They’ve been blasted as “divisive ideological commissariats,” threatened with extinction by the governor of Florida, and said to “live parasitically off universities whose actual purpose is scholarship.”
Those are just a few of the ways critics of diversity, equity, and inclusion programs have ramped up their assaults on what they increasingly refer to, simply, as “the DEI bureaucracy.”
Gov. Ron DeSantis of Florida, a Republican and possible presidential candidate for 2024, warned last month, “We are also going to eliminate all DEI and CRT bureaucracies in the State of Florida.” He didn’t explain what he meant by those bureaucracies, but he vowed that, without funding, their initiatives would “wither on the vine.”
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Tabbye M. Chavous is the chief diversity officer and vice provost for equity and inclusion at the University of Michigan at Ann Arbor. In 2016 the university started its first five-year strategic DEI plan. It tapped into strategies of 50 DEI plans in 19 schools and colleges, student life, athletics, medicine, and other offices.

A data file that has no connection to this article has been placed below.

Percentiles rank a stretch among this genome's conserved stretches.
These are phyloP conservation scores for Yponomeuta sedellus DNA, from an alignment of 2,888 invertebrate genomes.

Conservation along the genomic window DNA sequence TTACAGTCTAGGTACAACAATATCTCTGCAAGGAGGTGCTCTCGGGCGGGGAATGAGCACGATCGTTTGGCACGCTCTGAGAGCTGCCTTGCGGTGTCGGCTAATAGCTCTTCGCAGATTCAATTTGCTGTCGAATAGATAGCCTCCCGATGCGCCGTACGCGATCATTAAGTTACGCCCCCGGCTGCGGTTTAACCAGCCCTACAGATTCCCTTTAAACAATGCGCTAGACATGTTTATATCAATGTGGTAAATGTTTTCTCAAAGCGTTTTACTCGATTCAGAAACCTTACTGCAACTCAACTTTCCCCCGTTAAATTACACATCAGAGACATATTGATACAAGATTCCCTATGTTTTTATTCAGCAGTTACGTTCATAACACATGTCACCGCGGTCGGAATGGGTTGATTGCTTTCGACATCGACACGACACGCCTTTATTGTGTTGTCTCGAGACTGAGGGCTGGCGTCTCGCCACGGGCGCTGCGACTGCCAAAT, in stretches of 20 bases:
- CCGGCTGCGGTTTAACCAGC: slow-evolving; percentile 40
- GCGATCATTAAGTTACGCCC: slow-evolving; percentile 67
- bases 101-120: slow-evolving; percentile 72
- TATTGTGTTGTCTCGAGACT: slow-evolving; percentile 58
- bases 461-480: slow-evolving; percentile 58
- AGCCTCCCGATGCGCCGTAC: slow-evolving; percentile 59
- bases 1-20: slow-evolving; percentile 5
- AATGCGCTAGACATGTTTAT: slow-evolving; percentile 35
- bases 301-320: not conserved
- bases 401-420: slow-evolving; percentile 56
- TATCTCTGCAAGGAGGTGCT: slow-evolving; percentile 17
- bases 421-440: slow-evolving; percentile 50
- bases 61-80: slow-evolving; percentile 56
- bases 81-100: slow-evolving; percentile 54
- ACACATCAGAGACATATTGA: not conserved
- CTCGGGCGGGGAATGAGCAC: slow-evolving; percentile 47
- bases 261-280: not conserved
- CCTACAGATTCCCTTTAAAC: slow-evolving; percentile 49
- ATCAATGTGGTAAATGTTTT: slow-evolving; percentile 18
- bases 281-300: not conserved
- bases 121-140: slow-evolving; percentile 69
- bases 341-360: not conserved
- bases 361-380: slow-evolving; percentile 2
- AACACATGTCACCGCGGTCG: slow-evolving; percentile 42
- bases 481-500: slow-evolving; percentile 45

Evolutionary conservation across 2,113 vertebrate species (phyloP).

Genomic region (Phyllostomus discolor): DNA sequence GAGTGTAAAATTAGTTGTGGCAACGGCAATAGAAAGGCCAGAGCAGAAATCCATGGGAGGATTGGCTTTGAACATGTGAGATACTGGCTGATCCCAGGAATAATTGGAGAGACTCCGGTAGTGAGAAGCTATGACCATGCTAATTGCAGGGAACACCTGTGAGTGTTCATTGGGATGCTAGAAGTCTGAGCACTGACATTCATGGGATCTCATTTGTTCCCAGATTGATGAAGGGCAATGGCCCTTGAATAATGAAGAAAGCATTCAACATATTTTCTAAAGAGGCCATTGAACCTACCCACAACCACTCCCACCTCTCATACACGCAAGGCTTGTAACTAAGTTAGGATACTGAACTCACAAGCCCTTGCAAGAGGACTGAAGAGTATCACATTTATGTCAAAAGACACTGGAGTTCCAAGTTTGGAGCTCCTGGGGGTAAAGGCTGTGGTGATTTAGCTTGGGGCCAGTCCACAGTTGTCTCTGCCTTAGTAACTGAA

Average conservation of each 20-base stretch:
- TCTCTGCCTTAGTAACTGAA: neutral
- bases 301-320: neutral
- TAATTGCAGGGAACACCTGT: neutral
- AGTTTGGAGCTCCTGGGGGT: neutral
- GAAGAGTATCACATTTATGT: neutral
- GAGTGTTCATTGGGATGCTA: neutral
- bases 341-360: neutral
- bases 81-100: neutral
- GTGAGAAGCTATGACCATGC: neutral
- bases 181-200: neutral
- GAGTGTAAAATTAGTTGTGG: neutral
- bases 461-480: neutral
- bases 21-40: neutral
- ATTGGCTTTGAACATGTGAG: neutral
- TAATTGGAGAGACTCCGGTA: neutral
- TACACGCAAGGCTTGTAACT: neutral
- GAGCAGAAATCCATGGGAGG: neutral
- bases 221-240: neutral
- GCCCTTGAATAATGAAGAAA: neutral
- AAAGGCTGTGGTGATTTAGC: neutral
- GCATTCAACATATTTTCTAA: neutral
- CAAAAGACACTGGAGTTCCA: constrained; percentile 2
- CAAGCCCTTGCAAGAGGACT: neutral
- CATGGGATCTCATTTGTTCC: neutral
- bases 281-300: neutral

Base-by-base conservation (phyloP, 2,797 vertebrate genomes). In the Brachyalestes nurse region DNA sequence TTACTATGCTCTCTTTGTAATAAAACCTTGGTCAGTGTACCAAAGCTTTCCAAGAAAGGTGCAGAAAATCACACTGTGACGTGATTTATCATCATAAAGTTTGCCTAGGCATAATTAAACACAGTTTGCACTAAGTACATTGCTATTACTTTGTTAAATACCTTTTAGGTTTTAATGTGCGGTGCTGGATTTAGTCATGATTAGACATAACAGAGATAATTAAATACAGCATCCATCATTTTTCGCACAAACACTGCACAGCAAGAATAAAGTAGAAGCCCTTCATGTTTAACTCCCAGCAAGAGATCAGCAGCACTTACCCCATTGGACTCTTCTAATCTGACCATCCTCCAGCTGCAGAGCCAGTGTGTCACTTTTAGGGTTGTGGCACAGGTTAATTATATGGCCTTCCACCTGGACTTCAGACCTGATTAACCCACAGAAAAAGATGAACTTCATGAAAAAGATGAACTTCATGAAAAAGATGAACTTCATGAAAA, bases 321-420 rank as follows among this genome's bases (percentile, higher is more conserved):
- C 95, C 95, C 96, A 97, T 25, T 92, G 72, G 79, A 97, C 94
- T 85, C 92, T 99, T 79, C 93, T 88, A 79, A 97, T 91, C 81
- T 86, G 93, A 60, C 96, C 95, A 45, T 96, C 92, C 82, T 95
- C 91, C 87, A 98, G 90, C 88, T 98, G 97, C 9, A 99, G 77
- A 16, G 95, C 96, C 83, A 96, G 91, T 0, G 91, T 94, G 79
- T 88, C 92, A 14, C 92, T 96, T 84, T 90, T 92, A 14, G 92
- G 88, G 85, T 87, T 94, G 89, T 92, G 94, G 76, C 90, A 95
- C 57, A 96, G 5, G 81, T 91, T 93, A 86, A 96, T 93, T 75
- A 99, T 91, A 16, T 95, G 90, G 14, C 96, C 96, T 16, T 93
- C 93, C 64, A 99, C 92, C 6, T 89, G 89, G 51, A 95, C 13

The 163 or so employees whose portfolios include some kind of diversity work are a tiny fraction of the Ann Arbor campus’s approximately 50,000 employees, she said. And the $17 million a year the university spent during the first five years of its DEI plan also represents less than 1 percent of the university’s annual operating budget of $2 billion.